Again, correlation doesn’t equal causation, but it wouldn’t surprise me if it did in this case. I’ve lived my whole life in a church culture that severely stigmatizes LGBTQ people, intentionally or not. The Christian evangelical community for many years has said flat-out that homosexuality is a sin, with some churches creating little to no space for LGBTQ people in churches, sometimes to negative consequences.

Countless stories have been told of teens or youth that have come out to their families and been rejected, sometimes kicked out. I listened to a podcast recently featuring Trey Pearson, former lead singer of the Christian band Everyday Sunday, who said he experienced severe trauma and pain due to fighting his sexual feelings for years because of his church upbringing. Countless Christian authors and speakers, including Rachel Held Evans and Jen Hatmaker, were more or less banished from evangelical circles due to their belief that homosexuality is not a sin.

Very often, evangelical Christians defend their actions and beliefs with the statement that they’re just sticking to the Bible, defending God’s Word and loving people to tell them they’re sinners. “Hate the sin, love the sinner,” they say. And while I’m sure there are many that are properly loving their LGBTQ family and friends and reflecting Christ in doing it, there are many LGBTQ people who have left the church and left God at least in part due to how they were treated by so-called Christians.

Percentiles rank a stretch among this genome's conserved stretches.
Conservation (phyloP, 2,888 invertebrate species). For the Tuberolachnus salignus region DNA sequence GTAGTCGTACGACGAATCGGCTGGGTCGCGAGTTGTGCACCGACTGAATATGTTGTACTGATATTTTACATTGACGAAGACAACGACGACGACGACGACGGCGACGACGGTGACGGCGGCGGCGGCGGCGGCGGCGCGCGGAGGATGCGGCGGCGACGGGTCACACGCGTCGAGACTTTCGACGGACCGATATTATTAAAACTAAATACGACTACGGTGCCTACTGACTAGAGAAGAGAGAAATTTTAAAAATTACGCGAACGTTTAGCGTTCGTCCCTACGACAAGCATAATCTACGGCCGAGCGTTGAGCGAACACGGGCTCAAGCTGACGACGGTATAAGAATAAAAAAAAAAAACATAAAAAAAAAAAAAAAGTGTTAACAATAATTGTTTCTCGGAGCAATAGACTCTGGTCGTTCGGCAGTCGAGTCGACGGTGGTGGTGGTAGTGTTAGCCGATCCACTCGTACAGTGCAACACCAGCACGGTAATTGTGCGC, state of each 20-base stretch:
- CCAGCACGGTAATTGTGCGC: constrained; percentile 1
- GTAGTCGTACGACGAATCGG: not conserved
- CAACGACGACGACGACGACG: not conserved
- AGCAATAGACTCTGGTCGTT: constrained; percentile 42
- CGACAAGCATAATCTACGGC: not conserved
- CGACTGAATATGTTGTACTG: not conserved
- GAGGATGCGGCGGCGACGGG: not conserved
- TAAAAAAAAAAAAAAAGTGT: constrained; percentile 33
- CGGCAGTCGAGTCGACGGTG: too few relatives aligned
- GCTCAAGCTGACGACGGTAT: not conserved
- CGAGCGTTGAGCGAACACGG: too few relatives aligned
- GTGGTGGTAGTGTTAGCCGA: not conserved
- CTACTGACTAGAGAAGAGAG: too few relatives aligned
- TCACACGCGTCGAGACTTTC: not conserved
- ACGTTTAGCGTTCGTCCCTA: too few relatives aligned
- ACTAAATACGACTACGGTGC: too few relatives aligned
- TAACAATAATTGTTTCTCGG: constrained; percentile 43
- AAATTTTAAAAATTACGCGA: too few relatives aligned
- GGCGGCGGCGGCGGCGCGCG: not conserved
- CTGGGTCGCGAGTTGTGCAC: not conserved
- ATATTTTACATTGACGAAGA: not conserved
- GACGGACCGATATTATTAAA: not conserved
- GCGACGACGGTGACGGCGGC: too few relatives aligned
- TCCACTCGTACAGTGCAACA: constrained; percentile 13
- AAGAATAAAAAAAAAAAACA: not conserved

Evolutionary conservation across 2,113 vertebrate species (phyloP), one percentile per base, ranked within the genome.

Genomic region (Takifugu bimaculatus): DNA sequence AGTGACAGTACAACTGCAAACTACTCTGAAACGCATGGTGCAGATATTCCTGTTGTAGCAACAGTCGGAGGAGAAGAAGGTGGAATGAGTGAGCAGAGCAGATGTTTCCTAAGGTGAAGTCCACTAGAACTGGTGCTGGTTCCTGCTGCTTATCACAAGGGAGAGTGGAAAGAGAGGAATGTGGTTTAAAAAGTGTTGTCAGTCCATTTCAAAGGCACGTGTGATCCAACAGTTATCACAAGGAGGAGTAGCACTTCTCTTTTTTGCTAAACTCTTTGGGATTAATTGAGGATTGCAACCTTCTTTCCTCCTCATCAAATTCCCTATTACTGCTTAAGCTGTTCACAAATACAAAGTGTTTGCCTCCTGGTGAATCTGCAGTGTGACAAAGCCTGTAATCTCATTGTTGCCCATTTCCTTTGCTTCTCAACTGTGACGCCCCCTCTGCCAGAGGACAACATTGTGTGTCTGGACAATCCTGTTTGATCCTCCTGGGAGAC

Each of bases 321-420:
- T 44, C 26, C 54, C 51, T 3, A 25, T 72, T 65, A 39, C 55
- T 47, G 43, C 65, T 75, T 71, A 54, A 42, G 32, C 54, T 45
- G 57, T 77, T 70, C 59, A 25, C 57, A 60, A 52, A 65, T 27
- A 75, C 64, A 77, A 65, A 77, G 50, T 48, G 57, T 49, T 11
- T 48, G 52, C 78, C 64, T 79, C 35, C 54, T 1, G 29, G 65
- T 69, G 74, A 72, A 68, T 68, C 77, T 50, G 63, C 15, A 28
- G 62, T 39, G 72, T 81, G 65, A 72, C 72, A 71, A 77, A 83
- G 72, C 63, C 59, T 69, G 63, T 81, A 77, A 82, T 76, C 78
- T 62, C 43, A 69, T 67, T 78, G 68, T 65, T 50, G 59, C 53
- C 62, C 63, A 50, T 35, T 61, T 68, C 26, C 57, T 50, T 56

What Did Jesus Do?

Again, this is not a conversation about the sinfulness or non-sinfulness of homosexuality. This is a conversation about the effect the church’s position and attitude and approach to same-sex attraction and homosexuality has had on real people and real lives.

The culture hasn’t always done well with it, first of all. In 1998, gay college student Matthew Shepard was murdered in Wyoming, an event that became a lynchpin for hate crimes due to looming suspicion the attack was motivated by Shepard’s sexuality. In 2010, 18-year-old Rutgers student Tyler Clementi committed suicide after his roommate recorded Clementi’s intimate encounter with another male. 

These events have caused a societal push for LGBTQ acceptance and understanding and further discussion about mental health and suicide. That’s all awesome, in my opinion. And while some Christian congregations are actively addressing these issues in the right way, it’s my opinion that the church at large is falling behind on both counts.

How often are Christian blog posts written about helping people that identify as LGBTQ that doesn’t involve telling them they’re sinful? How often are sermons given where we’re encouraged to learn from and understand our gay and lesbian neighbors, friends and family members? I’m sure those things happen, but not enough. We’re often more concerned with being “right” than being “a good neighbor.”

What did Paul do, and what did Jesus do, more importantly? The people that were considered outside the “religious crowd,” how did he handle them?